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Would a trade system work?


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#21 rpiller   Members   -  Reputation: 752

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Posted 20 September 2013 - 01:58 PM


If for example someone plays a blacksmith and needs coal/iron and sells swords, but the miners searching/finding iron/coal dont need swords but mules for transportation, but people selling mules need to feed those and farmers selling food need fertilizer and people selling fertilizer need bags and people making bags need leather and people finding leather from monsters need a sword? And there can easily be many other such cyles, which could easily be fulfilled by everyone trading for money, but get near impossible to solve with only bartering between 2 people allowed, when everyone would shy away from accepting something they dont immediately need and they dont have experience in how good it would resell and no connections to other people needing it.

 

 

This is a good thing to note. However, I wonder if the trading system could make these connections? Automation is something I'd really like to be heavy on so the trading system becomes easier. If I'm a blacksmith I put up for trade swords, and I say I need coal, and the system could cycle through all offers/needs and make the connection n deep (say 5 deep connections)? So in your scenario it could automatically make those connections and inform all parties where each party has a chance to counter offer or just accept? Maybe when you put your offer/need up you can give a range of quantity of the item you want and if everything is within this range the trade is just done. This could help reduce counter offers slowing things down.

 

Just imagine you put up 1 sword and want between 2-5 iron AND 2-5 coal and it just happens automatically but behind the scenes it connected 5 other trades! How cool would that be smile.png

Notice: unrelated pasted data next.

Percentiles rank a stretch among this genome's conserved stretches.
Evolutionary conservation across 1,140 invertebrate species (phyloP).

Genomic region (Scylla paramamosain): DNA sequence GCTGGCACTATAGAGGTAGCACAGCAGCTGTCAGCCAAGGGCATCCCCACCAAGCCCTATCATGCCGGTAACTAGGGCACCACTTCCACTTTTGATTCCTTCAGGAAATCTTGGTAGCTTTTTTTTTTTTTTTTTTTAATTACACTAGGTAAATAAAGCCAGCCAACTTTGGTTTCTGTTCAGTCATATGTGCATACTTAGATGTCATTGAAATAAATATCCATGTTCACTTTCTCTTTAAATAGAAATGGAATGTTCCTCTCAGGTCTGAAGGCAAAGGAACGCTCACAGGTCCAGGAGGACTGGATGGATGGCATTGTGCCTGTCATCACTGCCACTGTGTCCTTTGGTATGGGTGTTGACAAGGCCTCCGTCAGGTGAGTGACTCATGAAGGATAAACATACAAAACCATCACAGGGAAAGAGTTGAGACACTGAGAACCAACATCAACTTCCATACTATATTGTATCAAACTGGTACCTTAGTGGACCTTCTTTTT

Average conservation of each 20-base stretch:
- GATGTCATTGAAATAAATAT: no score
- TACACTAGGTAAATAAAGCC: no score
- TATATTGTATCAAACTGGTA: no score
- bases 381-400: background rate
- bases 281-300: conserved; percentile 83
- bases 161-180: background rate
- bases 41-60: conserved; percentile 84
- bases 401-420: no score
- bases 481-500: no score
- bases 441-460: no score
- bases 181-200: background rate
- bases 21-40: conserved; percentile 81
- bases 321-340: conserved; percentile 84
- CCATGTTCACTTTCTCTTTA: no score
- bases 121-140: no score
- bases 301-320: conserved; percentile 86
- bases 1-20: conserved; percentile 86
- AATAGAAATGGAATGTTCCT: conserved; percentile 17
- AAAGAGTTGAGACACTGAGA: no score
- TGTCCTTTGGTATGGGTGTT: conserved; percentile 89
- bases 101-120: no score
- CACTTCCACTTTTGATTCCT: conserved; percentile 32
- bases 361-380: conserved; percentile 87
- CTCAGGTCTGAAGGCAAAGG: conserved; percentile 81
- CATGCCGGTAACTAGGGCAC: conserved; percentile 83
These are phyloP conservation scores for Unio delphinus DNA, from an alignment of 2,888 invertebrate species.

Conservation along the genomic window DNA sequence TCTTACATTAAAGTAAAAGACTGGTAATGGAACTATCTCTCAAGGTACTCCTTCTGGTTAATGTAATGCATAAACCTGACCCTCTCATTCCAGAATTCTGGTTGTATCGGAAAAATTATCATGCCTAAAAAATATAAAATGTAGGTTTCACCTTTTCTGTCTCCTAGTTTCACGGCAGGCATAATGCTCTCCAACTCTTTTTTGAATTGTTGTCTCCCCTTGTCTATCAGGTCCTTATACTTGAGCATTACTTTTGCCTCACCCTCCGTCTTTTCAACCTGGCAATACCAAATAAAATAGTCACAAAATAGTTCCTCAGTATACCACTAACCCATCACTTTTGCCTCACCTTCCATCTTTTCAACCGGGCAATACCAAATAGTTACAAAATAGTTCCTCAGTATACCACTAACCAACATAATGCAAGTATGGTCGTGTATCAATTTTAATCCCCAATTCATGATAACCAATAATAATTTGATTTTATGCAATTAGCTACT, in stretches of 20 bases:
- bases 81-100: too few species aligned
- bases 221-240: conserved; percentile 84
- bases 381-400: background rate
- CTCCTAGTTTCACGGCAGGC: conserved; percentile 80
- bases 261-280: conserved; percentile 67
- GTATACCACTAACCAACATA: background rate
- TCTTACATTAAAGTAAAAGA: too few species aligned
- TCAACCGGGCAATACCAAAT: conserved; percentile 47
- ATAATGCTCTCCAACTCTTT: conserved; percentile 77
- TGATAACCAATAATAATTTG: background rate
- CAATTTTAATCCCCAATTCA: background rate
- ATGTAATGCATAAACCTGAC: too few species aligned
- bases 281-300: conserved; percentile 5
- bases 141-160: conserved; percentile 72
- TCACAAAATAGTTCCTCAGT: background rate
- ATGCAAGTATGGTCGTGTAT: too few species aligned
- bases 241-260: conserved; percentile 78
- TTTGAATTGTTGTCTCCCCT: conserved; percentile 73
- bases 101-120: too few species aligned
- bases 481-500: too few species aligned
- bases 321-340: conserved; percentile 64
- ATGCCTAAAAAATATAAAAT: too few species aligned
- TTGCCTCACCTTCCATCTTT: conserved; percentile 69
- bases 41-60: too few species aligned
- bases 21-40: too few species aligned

All of this information of every bid/offer could be recorded and shown to the players to give them an idea (avg) of what is going for what. You could even get instant feedback if there are enough players in the game. You could say you want coal/iron and it would show you the avg cost of what you currently have in your inventory or if you don't have anything it goes for it could list out what it would go for from things previously in your inventory making the assumption that you are a certain type of player. ie. if you are a farmer you'll mostly have food in your inventory and the system would know this etc. Could get really fancy with the automation.

 

 

The thing to remember is that this is a video game and therefore has better ways to automate things than the real world.


Edited by rpiller, 20 September 2013 - 02:04 PM.


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#22 powerneg   Members   -  Reputation: 1495

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Posted 21 September 2013 - 01:50 PM

If you want to make it that complex, why automate it ?

I think there are plenty of players who would enjoy trying to make these X-deep trade-cycles, other players would only have to put up what they have/want and accept a trade-cycle proposed by those players.



#23 rpiller   Members   -  Reputation: 752